But it seems to be happening with greater frequency.
    Part of the reason is what a previous poster said about
    'non lethal'.
    These things ARE NOT non-lethal. They are LESS LETHAL
    and are promoted that way but what is being heard (and repeated) is 'non-lethal' and therefore there is FAR less reluctance to use them.
    Without knowing the general health of the person being
    tasered (how about a pacemaker ??), it's a crap shoot at
    best.
    Also, since most of these occurances are done by, ta da,
    the 'authorities' (read police), there will be very little deep investigations/autopsies so don't expect many prosecutions and even fewer convictions.
     
  9. BryanP

    BryanP Member

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    Preacherman, the closing parenthesis and colon need to moved out of the URL for the link to work properly.

    Interesting article. I wonder if those 12ga rounds would be LEO-only or if they woudl be made available to for general HD use.
     
  10. Soap

    Soap Member

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    I'll stick with "voltage unknown". :p
     
  11. Cesiumsponge

    Cesiumsponge Member

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    Too bad voltage has absolutely nothing to do with the lethality or stopping power of a given stun gun, electrical socket, high voltage power line, or battery. It's the peak current (and/or shape of the pulseform) delivered that incapacitates a given target.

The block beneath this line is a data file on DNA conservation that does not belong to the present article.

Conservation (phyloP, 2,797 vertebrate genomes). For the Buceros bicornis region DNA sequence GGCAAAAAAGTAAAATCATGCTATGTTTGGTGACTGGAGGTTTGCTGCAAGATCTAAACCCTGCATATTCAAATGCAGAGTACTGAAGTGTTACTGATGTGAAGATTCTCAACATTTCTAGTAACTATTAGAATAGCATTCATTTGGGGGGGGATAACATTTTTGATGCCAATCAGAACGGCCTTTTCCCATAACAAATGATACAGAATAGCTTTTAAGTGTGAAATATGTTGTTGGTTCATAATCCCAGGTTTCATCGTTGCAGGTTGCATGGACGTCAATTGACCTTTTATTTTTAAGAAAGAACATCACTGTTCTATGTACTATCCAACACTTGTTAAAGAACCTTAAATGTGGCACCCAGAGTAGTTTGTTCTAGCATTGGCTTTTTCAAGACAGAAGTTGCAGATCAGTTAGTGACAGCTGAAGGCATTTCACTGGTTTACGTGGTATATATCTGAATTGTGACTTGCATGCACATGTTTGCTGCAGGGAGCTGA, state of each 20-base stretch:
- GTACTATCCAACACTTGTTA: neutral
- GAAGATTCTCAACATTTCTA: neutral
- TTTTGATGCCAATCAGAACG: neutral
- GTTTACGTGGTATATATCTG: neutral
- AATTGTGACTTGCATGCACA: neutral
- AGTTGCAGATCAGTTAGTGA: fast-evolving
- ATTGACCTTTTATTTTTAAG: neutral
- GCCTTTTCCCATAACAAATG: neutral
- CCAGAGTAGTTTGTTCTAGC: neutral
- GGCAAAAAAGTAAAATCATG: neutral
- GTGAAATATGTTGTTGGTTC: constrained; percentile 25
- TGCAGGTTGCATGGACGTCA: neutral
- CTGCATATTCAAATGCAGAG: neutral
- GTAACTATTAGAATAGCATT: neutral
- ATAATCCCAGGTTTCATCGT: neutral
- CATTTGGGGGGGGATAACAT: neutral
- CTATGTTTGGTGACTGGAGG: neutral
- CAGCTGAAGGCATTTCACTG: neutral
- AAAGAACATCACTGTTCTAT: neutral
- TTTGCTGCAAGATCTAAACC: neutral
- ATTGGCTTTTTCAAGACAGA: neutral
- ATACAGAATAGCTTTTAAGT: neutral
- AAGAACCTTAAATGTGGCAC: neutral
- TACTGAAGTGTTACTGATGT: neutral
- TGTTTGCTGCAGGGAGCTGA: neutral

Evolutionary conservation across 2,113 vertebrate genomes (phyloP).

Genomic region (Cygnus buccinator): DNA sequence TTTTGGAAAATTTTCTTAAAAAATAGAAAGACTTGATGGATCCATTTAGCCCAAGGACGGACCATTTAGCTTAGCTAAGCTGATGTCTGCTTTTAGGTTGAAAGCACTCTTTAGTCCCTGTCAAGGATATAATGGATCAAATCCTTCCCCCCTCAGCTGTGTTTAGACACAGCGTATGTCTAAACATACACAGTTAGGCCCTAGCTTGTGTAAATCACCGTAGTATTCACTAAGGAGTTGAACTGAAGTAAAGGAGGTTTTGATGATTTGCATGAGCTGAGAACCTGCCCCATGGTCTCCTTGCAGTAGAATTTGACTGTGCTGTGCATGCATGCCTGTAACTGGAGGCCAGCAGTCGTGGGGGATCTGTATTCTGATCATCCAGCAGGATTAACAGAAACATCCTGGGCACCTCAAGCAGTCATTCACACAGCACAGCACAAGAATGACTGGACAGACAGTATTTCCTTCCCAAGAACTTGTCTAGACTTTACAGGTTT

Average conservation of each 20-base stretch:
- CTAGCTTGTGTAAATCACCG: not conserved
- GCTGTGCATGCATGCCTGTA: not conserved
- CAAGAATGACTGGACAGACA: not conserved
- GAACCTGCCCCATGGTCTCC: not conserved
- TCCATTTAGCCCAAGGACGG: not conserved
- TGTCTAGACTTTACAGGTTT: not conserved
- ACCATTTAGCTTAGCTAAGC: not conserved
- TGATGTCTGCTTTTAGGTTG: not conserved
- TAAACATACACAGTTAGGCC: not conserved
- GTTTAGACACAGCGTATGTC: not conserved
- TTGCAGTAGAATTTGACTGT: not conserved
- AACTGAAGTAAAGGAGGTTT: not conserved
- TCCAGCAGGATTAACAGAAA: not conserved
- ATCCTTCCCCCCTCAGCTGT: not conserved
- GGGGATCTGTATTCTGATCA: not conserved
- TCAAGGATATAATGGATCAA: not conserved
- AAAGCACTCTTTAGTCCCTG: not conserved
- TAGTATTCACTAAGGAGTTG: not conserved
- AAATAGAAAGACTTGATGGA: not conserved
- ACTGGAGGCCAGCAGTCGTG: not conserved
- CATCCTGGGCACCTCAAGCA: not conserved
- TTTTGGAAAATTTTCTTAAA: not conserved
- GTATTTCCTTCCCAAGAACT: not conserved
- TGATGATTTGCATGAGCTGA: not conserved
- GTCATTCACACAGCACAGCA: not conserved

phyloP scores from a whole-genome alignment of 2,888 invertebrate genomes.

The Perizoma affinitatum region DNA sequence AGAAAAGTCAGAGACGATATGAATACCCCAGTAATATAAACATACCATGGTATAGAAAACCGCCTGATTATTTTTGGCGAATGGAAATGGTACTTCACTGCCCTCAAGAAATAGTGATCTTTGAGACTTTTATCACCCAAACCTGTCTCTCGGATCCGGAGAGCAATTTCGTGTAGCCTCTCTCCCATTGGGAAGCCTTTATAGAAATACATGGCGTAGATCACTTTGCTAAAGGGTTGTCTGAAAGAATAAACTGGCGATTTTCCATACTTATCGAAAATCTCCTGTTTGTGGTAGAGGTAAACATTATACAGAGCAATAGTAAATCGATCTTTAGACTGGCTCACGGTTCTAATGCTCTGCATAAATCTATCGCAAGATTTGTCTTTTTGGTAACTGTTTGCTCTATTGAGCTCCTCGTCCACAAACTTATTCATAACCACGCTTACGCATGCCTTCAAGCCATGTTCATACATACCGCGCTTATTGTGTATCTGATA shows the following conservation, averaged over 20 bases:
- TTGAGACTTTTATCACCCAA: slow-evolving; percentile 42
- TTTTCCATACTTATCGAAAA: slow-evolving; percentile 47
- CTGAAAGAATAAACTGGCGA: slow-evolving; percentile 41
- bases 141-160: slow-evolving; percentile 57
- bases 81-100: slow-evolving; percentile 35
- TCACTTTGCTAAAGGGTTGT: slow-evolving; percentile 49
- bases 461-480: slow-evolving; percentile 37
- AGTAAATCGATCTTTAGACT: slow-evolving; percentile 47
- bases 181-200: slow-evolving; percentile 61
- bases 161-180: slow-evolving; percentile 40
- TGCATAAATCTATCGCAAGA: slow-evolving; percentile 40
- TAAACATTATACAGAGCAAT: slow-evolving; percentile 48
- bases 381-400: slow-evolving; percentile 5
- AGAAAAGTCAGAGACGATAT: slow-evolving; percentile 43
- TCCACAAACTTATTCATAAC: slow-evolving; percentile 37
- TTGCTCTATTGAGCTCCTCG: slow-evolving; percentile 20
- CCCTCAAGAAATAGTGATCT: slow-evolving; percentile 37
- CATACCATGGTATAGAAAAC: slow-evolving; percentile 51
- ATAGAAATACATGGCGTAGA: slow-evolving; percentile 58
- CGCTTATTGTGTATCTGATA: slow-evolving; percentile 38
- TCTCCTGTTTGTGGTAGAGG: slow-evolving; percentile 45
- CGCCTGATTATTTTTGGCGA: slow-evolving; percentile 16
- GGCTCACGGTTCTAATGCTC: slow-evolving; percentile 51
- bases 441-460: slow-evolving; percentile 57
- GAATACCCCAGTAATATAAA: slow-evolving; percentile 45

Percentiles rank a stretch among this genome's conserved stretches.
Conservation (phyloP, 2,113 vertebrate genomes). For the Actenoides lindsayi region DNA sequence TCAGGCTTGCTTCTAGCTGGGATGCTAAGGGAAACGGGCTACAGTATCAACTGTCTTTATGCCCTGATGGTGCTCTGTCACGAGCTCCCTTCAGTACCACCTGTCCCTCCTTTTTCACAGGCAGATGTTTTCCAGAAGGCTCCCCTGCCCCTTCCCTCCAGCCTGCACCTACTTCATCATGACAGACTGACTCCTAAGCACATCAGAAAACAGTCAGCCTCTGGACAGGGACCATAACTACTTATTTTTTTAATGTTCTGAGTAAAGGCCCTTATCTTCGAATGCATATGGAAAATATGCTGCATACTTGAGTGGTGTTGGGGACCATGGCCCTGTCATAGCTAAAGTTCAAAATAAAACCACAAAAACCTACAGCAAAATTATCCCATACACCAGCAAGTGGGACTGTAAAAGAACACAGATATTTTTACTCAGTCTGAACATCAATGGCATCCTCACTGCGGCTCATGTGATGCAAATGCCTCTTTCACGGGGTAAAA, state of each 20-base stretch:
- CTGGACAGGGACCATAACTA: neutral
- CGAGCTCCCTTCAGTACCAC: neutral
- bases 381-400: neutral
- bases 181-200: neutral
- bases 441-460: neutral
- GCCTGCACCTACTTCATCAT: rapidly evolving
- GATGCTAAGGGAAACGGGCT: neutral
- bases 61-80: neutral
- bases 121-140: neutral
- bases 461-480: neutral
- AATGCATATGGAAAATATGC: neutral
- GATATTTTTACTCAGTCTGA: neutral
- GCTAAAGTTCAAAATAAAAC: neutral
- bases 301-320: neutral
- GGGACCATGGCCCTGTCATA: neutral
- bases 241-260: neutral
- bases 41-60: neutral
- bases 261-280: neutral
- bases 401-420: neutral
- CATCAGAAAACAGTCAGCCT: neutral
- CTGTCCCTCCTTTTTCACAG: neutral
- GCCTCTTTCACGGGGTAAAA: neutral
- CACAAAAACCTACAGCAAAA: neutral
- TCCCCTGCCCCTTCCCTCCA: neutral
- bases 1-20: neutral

The article shows tasers properly as (lower) high voltage devices, but I've seen tasers marketed for 500,000V... complete crap and they play the "voltage = stopping power" marketing which is 100% false. 500kV would jump about 24" in the air from pointed electrodes. If that was such the case, you'd have electrical discharges jumping out of the taser's casing and biting your hand. Most tasers have at maximum 1" spacing between electrodes which would give about 30,000V. Something actually capable of 500kV would be very large and bulky due to insulation required to separate it from the user. Take a look at the 500kV power lines and look how far away those wires hang on the monster insulators attached to the towers.

    I've been hit with a meter-long electrical discharge along a dirty insulator and it scared me more than hurt me because current was nonexistent. One of the worst shocks I've had was on plain, boring 120VAC house wiring.

    That same concept is used in BBQ lighters in the piezoelectric crystal unit that sparks to ignite the butane. It's nothing new, but it's interesting that they're attempting to make it work in a dynamic situation and zap upon contact...though I'm not sure how impulsive it'll be and how incapacitating they can make a piezoelectric crystal. I've only had experience with elcheapo lighter units when I was a kid zapping my brother.

    Sounds like someone is reinventing the wheel.
    "inertial", it'll be moving.
    "capacitative", a capacitor.
    "incapacitator", it'll stop someone.
    It's just a capacitor with it's terminals located so that it'll strike flesh and discharge itself into someone :rolleyes:
     
  12. Preacherman

    Preacherman Member

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    Thanks, Bryan - I fixed it.
     
  13. carebear

    carebear Member

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    Nice to see the old "ring airfoil" concept come back.

    I love that thing.
     
  14. MAURICE

    MAURICE Member

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    Electricity flowing through ones body can kill...